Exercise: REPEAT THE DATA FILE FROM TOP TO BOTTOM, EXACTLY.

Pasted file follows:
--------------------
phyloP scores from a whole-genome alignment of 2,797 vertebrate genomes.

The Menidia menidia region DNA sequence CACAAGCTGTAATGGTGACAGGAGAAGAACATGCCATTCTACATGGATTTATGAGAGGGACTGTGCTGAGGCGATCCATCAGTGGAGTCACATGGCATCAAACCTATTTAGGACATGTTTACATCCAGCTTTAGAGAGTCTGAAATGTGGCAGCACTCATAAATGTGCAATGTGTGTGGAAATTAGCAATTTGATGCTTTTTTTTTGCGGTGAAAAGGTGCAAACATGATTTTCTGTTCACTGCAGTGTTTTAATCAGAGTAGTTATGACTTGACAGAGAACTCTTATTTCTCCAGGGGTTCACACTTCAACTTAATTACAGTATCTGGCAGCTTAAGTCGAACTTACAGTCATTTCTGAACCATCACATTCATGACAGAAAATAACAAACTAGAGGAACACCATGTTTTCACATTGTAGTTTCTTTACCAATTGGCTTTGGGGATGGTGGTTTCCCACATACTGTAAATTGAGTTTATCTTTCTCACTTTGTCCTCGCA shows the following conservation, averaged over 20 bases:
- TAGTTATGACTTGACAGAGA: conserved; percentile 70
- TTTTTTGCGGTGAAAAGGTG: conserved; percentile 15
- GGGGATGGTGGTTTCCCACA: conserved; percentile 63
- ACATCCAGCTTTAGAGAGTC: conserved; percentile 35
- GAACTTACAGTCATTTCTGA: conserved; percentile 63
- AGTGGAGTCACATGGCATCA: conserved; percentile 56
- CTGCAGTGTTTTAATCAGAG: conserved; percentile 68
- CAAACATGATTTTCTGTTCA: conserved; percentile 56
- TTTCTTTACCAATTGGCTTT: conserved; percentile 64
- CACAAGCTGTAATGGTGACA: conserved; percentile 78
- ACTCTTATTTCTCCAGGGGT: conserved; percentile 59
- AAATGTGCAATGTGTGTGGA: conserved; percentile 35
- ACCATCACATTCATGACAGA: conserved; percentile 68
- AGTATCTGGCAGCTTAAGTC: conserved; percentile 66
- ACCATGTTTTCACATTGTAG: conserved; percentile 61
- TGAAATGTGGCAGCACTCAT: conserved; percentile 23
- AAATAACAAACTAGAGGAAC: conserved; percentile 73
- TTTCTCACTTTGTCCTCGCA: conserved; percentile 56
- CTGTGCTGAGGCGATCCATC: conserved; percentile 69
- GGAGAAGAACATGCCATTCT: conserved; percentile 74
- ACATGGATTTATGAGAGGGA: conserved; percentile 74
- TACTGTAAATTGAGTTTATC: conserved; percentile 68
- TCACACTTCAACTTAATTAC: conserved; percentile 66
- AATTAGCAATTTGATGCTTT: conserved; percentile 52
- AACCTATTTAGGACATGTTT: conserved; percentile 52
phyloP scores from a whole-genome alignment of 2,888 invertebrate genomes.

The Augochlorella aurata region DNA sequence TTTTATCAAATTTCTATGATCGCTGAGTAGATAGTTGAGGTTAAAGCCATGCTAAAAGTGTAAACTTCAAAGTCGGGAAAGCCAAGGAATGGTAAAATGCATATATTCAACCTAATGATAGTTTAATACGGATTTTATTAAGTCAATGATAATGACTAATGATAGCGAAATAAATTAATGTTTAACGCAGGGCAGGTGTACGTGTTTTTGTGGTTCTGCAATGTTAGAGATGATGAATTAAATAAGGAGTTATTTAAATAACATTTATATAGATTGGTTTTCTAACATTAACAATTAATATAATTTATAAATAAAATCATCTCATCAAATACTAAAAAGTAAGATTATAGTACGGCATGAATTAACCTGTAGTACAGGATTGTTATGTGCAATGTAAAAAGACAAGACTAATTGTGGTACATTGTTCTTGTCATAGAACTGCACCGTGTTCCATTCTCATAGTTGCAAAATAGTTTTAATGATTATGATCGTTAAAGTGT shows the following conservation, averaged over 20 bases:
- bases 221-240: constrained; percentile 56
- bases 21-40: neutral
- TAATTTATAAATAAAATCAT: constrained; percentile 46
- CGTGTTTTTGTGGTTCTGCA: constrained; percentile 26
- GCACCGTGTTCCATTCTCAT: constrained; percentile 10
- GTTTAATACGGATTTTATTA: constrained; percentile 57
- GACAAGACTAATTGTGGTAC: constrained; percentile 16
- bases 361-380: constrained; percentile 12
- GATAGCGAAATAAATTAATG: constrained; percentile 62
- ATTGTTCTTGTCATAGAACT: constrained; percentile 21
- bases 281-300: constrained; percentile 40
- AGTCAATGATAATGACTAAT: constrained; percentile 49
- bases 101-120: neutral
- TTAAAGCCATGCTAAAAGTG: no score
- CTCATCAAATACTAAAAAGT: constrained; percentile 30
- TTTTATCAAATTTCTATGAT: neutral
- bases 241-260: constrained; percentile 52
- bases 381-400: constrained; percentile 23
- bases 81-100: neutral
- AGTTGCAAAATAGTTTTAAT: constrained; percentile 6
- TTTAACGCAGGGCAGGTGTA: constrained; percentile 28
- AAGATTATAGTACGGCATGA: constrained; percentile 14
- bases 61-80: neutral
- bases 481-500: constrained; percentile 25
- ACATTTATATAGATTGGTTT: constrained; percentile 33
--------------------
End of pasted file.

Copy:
phyloP scores from a whole-genome alignment of 2,797 vertebrate genomes.

The Menidia menidia region DNA sequence CACAAGCTGTAATGGTGACAGGAGAAGAACATGCCATTCTACATGGATTTATGAGAGGGACTGTGCTGAGGCGATCCATCAGTGGAGTCACATGGCATCAAACCTATTTAGGACATGTTTACATCCAGCTTTAGAGAGTCTGAAATGTGGCAGCACTCATAAATGTGCAATGTGTGTGGAAATTAGCAATTTGATGCTTTTTTTTTGCGGTGAAAAGGTGCAAACATGATTTTCTGTTCACTGCAGTGTTTTAATCAGAGTAGTTATGACTTGACAGAGAACTCTTATTTCTCCAGGGGTTCACACTTCAACTTAATTACAGTATCTGGCAGCTTAAGTCGAACTTACAGTCATTTCTGAACCATCACATTCATGACAGAAAATAACAAACTAGAGGAACACCATGTTTTCACATTGTAGTTTCTTTACCAATTGGCTTTGGGGATGGTGGTTTCCCACATACTGTAAATTGAGTTTATCTTTCTCACTTTGTCCTCGCA shows the following conservation, averaged over 20 bases:
- TAGTTATGACTTGACAGAGA: conserved; percentile 70
- TTTTTTGCGGTGAAAAGGTG: conserved; percentile 15
- GGGGATGGTGGTTTCCCACA: conserved; percentile 63
- ACATCCAGCTTTAGAGAGTC: conserved; percentile 35
- GAACTTACAGTCATTTCTGA: conserved; percentile 63
- AGTGGAGTCACATGGCATCA: conserved; percentile 56
- CTGCAGTGTTTTAATCAGAG: conserved; percentile 68
- CAAACATGATTTTCTGTTCA: conserved; percentile 56
- TTTCTTTACCAATTGGCTTT: conserved; percentile 64
- CACAAGCTGTAATGGTGACA: conserved; percentile 78
- ACTCTTATTTCTCCAGGGGT: conserved; percentile 59
- AAATGTGCAATGTGTGTGGA: conserved; percentile 35
- ACCATCACATTCATGACAGA: conserved; percentile 68
- AGTATCTGGCAGCTTAAGTC: conserved; percentile 66
- ACCATGTTTTCACATTGTAG: conserved; percentile 61
- TGAAATGTGGCAGCACTCAT: conserved; percentile 23
- AAATAACAAACTAGAGGAAC: conserved; percentile 73
- TTTCTCACTTTGTCCTCGCA: conserved; percentile 56
- CTGTGCTGAGGCGATCCATC: conserved; percentile 69
- GGAGAAGAACATGCCATTCT: conserved; percentile 74
- ACATGGATTTATGAGAGGGA: conserved; percentile 74
- TACTGTAAATTGAGTTTATC: conserved; percentile 68
- TCACACTTCAACTTAATTAC: conserved; percentile 66
- AATTAGCAATTTGATGCTTT: conserved; percentile 52
- AACCTATTTAGGACATGTTT: conserved; percentile 52
phyloP scores from a whole-genome alignment of 2,888 invertebrate genomes.

The Augochlorella aurata region DNA sequence TTTTATCAAATTTCTATGATCGCTGAGTAGATAGTTGAGGTTAAAGCCATGCTAAAAGTGTAAACTTCAAAGTCGGGAAAGCCAAGGAATGGTAAAATGCATATATTCAACCTAATGATAGTTTAATACGGATTTTATTAAGTCAATGATAATGACTAATGATAGCGAAATAAATTAATGTTTAACGCAGGGCAGGTGTACGTGTTTTTGTGGTTCTGCAATGTTAGAGATGATGAATTAAATAAGGAGTTATTTAAATAACATTTATATAGATTGGTTTTCTAACATTAACAATTAATATAATTTATAAATAAAATCATCTCATCAAATACTAAAAAGTAAGATTATAGTACGGCATGAATTAACCTGTAGTACAGGATTGTTATGTGCAATGTAAAAAGACAAGACTAATTGTGGTACATTGTTCTTGTCATAGAACTGCACCGTGTTCCATTCTCATAGTTGCAAAATAGTTTTAATGATTATGATCGTTAAAGTGT shows the following conservation, averaged over 20 bases:
- bases 221-240: constrained; percentile 56
- bases 21-40: neutral
- TAATTTATAAATAAAATCAT: constrained; percentile 46
- CGTGTTTTTGTGGTTCTGCA: constrained; percentile 26
- GCACCGTGTTCCATTCTCAT: constrained; percentile 10
- GTTTAATACGGATTTTATTA: constrained; percentile 57
- GACAAGACTAATTGTGGTAC: constrained; percentile 16
- bases 361-380: constrained; percentile 12
- GATAGCGAAATAAATTAATG: constrained; percentile 62
- ATTGTTCTTGTCATAGAACT: constrained; percentile 21
- bases 281-300: constrained; percentile 40
- AGTCAATGATAATGACTAAT: constrained; percentile 49
- bases 101-120: neutral
- TTAAAGCCATGCTAAAAGTG: no score
- CTCATCAAATACTAAAAAGT: constrained; percentile 30
- TTTTATCAAATTTCTATGAT: neutral
- bases 241-260: constrained; percentile 52
- bases 381-400: constrained; percentile 23
- bases 81-100: neutral
- AGTTGCAAAATAGTTTTAAT: constrained; percentile 6
- TTTAACGCAGGGCAGGTGTA: constrained; percentile 28
- AAGATTATAGTACGGCATGA: constrained; percentile 14
- bases 61-80: neutral
- bases 481-500: constrained; percentile 25
- ACATTTATATAGATTGGTTT: constrained; percentile 33